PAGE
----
Tuesday, September 29, 2009

Laundry Envy

As a follow-on to my previous post, I came across this delightful Laundry Room. Ahhh... to be a time-warp wife.

The original post is here:

"Washdays are sure to be sunny in this colorful laundry. While washer and dryer take over, you can catch up with a favorite TV program or settle down to desk work. Soiled clothing is sorted into hamper baskets to match washer settings."

"The American Home"
April 1959

Although that fiberglass chair is making my arms itchy just looking at it.

Modern Life is Rubbish

The things we impose on ourselves!

So... I've been having a dilemma. I've been a homeowner in Ireland for just over three years. Yep, myself and the fella are one of those lucky people now living in negative equity... which doesn't really matter so long as you've a roof over your head right? And with interest rates so low, we're paying less than we would if we were renting. So, it's not so bad.

Except (and it's a big except to us) we bought our place in a neighborhood we were less than thrilled about simply because there was nothing else we could afford at the time. An Estate Agent would call it central, I would call it inner city.

Wanting to upgrade neighborhoods was always at the back of our minds, and knowing we couldn't sell our house, we slowly worked on fixing up the house with the distant possibility of being landlords. Well... opportunity literally knocked on our door a few weeks ago and our former next door neighbor was interested in renting the house. Grand. Good. Let's do it.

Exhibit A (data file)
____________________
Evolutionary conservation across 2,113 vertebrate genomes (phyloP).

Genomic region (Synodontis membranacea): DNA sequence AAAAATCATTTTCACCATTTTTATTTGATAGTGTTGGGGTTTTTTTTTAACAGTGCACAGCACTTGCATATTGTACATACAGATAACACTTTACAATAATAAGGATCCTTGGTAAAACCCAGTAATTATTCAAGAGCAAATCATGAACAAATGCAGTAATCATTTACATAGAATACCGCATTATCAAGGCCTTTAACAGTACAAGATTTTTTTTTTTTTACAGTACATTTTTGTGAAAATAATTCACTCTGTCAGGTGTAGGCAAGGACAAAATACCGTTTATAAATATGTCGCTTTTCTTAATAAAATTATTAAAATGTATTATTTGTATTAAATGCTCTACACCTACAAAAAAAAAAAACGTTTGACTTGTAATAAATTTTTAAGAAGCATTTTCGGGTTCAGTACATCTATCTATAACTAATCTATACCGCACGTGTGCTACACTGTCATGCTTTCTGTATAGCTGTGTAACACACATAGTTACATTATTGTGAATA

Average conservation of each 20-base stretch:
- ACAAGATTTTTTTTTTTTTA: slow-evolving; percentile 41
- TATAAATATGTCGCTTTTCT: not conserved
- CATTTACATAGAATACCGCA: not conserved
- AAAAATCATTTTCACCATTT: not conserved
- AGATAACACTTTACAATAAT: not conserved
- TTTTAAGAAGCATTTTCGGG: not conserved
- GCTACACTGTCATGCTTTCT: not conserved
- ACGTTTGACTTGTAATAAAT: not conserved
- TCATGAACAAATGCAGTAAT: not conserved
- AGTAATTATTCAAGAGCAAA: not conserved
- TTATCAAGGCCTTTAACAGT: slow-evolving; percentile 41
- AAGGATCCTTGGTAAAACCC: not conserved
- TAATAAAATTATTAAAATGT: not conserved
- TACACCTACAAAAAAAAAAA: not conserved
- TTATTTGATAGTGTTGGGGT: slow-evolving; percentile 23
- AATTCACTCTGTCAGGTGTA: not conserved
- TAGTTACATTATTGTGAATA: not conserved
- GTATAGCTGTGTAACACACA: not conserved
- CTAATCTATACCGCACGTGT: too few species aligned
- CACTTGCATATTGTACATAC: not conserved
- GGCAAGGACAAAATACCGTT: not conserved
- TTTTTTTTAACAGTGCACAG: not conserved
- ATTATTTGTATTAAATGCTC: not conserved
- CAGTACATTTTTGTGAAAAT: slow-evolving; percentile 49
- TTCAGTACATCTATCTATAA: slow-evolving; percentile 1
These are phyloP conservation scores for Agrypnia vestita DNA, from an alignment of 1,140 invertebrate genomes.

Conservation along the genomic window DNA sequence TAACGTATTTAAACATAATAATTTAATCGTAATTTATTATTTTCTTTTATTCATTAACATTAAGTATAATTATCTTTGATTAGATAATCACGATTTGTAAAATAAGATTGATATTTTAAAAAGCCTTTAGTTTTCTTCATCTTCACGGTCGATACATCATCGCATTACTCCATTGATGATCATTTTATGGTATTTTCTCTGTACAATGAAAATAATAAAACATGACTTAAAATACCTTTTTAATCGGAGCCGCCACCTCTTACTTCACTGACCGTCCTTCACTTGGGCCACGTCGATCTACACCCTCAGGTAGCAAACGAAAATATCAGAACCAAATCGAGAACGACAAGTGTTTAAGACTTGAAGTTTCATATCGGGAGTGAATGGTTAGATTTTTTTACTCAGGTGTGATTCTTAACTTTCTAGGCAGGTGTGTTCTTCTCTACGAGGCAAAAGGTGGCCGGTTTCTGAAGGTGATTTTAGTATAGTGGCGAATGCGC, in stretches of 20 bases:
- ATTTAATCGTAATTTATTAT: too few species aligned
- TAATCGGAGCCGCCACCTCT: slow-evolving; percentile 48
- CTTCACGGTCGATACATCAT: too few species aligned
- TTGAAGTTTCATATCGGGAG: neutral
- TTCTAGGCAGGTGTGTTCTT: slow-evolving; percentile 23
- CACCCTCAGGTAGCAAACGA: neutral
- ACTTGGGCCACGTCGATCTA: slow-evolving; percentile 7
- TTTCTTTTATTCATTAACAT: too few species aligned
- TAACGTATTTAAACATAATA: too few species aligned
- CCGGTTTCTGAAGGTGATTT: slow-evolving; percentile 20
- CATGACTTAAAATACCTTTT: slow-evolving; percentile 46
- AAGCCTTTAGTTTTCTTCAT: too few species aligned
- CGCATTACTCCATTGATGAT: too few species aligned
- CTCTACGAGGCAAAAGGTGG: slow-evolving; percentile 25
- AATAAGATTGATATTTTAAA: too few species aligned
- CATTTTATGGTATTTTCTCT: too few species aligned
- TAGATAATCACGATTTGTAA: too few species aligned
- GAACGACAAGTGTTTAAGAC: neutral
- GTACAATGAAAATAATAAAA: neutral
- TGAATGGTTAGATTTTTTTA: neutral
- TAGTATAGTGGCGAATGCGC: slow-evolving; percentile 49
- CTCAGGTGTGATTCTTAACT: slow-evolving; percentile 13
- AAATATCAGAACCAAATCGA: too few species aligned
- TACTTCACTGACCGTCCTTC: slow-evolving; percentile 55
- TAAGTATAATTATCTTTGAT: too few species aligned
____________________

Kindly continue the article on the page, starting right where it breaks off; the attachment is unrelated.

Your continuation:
In theory we're supposed to be leaving our home this week... except for one small problem. Our house doesn't have a washing machine. No biggie right? When I lived in NYC, having a washing machine was a luxury. Well, in Dublin it's considered a "Mod Con". It's actually required! Not only do we not have a washing machine, but we've no place to put one. In order to put a washing machine in our house, we would need to fit an entire new kitchen. This whole landlord business is starting to look quite expensive!

So... lucky for us cheapies, Dublin finally has Ikea. I've got the kitchen all picked out using the Ikea kitchen software thingy, but I began to panic as reality set in. Thoughts of all the things that need doing in order to REALLY put in a kitchen. Such as:
Okay, like, BUY the kitchen
buy a washing machine
get the kitchen installed
re-tile the walls
re-tile the floors
get a plumber to put in a washing machine
get a plumber in to take out the radiator
get another heater installed under the units by electrician
get electrician to fix the oven pluggy-thing that is messed up but we've ignored for 3 years.

Ummmm... this is not a weekend event is it? All for a stupid washing machine!

AND... can I really call myself a modern-day-eco-warrior by buying a super cheap kitchen from Ikea? Inevitably imported from far overseas and taking business away from some local kitchen artisan? Okay, well, my bank balance won't allow me to have that argument, but it is something I think about.

I'm thinking I agree with Blur, Modern Life Is Rubbish.

(anyone know any good kitchen installers?)

Friday, September 25, 2009

More Volunteers!

Since I was on the whole volunteer buzz, and since the garden is beginning its annual, colorful journey to winter slumber, I figured I'd take some photos of the locals who have taken up residence in my little patch.

Click on the photos to see more detail.

First, below, a grape vine, grass, and heather: